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CNN reporter Don Lemon earns respect for shedding light on race issues

Kam Williams
CNN reporter Don Lemon earns respect for shedding light on race issues
CNN reporter Don Lemon (r) interviewing Dorian Johnson, attorney for the family of slain 18-year-old Michael Brown. (Theo R. Welling photo) (Photo: Theo R. Welling)

CNN’s Don Lemon has anchored and reported many breaking on-the-scene news stories, including the George Zimmerman trial, the Boston marathon bombing, the Philadelphia building collapse, the Sandy Hook Elementary School shooting, the Colorado Theater Shooting, the death of Whitney Houston, the inauguration of President Barack Obama, the death of Michael Jackson, Hurricane Gustav in Louisiana, and the Minneapolis bridge collapse.

In 2009, Ebony Magazine dubbed Lemon one of the 150 most influential blacks in America. Furthermore, he has won an Edward R. Murrow award for his coverage of the capture of the Washington, D.C. snipers, and an Emmy for a special report on real estate in Chicagoland.

Lemon earned a degree in broadcast journalism from Brooklyn College where he currently serves as an adjunct professor, teaching and participating in curriculum designed around new media. Here, he talks about CNN’s coverage of the recent shooting of Michael Brown in Ferguson, Missouri.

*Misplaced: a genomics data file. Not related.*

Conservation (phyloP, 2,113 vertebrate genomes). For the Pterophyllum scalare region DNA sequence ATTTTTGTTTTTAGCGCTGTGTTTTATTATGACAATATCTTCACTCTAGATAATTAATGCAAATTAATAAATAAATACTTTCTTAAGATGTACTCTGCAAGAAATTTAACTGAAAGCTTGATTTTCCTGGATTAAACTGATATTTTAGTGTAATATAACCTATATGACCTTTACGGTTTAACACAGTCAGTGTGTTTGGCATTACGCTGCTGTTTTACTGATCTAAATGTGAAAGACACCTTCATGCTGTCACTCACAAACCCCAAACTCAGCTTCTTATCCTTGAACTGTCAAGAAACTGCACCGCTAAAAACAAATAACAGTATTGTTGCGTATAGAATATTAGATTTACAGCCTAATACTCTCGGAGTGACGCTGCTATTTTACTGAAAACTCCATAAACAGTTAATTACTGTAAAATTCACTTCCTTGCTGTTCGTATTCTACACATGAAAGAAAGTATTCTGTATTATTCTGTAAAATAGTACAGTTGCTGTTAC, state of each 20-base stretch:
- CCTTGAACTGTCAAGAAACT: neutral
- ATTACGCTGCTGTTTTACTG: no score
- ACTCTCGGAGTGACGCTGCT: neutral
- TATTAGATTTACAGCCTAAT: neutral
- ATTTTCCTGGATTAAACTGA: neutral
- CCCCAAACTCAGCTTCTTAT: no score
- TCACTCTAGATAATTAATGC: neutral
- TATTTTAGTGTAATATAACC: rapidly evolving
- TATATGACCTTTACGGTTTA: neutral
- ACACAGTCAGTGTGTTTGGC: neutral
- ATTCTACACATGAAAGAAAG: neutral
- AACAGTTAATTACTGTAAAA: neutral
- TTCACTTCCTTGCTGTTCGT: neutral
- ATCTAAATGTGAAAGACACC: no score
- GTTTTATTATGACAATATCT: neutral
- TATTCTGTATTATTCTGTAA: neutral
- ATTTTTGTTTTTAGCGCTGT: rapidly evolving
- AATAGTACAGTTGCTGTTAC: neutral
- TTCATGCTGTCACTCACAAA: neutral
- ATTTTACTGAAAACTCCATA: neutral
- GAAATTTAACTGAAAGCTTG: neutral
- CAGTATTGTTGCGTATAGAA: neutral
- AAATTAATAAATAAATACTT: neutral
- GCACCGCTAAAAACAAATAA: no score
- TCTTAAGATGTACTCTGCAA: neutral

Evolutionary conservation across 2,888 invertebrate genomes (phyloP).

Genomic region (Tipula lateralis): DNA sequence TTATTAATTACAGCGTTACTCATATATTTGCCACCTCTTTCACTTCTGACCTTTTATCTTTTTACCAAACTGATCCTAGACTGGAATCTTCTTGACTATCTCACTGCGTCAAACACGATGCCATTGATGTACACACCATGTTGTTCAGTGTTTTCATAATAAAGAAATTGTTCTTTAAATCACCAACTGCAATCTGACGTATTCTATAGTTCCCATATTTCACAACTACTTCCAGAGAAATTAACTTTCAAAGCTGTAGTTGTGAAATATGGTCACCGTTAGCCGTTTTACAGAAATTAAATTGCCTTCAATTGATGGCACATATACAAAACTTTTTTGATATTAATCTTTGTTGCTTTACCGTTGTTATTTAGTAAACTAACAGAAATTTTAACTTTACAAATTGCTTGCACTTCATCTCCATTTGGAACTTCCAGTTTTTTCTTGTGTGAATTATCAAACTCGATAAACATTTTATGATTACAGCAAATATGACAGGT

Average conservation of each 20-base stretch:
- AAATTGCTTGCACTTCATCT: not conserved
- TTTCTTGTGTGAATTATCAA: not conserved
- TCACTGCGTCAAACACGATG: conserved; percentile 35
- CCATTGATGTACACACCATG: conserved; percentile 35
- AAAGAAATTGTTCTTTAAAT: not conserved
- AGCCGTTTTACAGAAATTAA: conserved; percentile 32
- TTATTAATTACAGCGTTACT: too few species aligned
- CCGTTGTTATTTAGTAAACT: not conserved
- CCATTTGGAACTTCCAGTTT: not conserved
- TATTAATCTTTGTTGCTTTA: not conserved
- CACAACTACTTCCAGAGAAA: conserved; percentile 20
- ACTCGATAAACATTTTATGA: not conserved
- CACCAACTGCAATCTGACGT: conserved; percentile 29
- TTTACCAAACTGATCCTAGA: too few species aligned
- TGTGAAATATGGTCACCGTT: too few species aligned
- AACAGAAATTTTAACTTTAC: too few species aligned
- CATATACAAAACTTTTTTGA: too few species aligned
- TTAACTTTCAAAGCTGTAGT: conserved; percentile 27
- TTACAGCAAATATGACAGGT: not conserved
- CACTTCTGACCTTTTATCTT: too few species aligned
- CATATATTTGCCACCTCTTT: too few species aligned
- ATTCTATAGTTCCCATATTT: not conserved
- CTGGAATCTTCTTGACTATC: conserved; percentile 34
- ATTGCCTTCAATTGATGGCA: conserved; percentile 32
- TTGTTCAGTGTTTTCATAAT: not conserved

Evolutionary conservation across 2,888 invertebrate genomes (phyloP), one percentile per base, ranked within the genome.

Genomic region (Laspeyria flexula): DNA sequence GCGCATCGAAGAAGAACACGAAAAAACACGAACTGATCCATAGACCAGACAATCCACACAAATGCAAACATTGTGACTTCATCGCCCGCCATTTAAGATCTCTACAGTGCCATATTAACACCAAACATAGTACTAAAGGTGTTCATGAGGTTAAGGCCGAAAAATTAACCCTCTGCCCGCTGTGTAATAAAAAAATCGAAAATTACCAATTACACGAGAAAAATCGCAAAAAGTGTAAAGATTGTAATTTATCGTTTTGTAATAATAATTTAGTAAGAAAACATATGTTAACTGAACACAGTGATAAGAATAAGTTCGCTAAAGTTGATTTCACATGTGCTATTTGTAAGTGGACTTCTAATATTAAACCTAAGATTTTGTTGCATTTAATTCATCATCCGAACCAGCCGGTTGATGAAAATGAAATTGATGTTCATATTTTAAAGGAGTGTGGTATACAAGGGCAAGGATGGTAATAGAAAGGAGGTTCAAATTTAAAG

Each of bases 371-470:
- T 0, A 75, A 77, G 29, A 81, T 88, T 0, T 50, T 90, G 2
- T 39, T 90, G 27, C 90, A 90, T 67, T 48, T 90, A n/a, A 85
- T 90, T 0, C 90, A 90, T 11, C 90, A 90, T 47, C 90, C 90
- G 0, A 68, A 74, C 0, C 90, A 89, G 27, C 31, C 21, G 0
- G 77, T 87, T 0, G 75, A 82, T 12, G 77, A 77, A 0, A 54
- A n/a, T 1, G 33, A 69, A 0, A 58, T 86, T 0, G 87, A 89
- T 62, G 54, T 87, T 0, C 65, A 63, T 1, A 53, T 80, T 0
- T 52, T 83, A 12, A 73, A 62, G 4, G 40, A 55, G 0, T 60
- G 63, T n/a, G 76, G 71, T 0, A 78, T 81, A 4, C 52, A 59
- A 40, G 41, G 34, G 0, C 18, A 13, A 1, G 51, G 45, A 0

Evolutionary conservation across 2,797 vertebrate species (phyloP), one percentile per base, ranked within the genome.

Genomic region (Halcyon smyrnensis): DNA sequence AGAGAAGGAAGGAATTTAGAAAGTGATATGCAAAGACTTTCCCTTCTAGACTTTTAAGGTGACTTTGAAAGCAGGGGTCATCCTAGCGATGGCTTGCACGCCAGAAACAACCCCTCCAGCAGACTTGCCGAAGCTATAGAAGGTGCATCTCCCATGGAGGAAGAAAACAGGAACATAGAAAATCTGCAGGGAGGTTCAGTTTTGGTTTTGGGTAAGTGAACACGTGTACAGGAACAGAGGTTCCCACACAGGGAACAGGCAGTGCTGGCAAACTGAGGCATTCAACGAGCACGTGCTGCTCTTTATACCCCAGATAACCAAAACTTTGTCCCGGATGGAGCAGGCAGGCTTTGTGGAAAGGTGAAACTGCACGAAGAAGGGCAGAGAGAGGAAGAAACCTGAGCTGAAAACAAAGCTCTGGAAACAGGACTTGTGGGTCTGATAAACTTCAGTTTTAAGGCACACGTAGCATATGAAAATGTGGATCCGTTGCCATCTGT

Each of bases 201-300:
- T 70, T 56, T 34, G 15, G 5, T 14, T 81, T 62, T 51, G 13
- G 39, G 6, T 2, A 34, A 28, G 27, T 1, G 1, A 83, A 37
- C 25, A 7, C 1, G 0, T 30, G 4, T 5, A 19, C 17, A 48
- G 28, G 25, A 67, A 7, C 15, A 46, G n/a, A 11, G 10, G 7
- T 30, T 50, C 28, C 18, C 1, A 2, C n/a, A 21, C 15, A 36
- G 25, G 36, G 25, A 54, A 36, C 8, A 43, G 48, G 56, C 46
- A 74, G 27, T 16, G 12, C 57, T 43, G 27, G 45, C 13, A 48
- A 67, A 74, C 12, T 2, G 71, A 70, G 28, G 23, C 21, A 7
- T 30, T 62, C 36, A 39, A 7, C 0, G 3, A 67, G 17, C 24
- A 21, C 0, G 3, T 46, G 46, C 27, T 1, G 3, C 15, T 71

Kam Williams: Do you think your ability to report from Ferguson, Missouri was adversely affected by your almost becoming a part of the story like when you got shoved or punched by that racist cop or when rapper Talib Kweli put you in the awkward position of having to defend CNN’s coverage on the air?

Don Lemon: Well, I don’t know if I became part of the story. I just think we had so many resources devoted to it that we were way ahead of the competition. So, everyone tuned in to CNN, and they were watching us. [Regarding Talib Kweli] I’m not the only one on the air who’s been put in a position of defending our reporting. If someone comes on and criticizes it, we’re there to tell them the truth. [Regarding Officer Dan Page] I got pushed by an officer live on television, but that was just me doing my job. He pushed me, so it wasn’t as if I’d injected myself into the story. We were standing where we’d been instructed to stand, and he came around the corner and shoved me when I just happened to be doing a live shot on The Situation Room. I don’t think that made me part of the story. It was more that everyone was watching when news was breaking live around me.

KW: Were there any teachable moments for you as a journalist covering the aftermath of the Michael Brown shooting?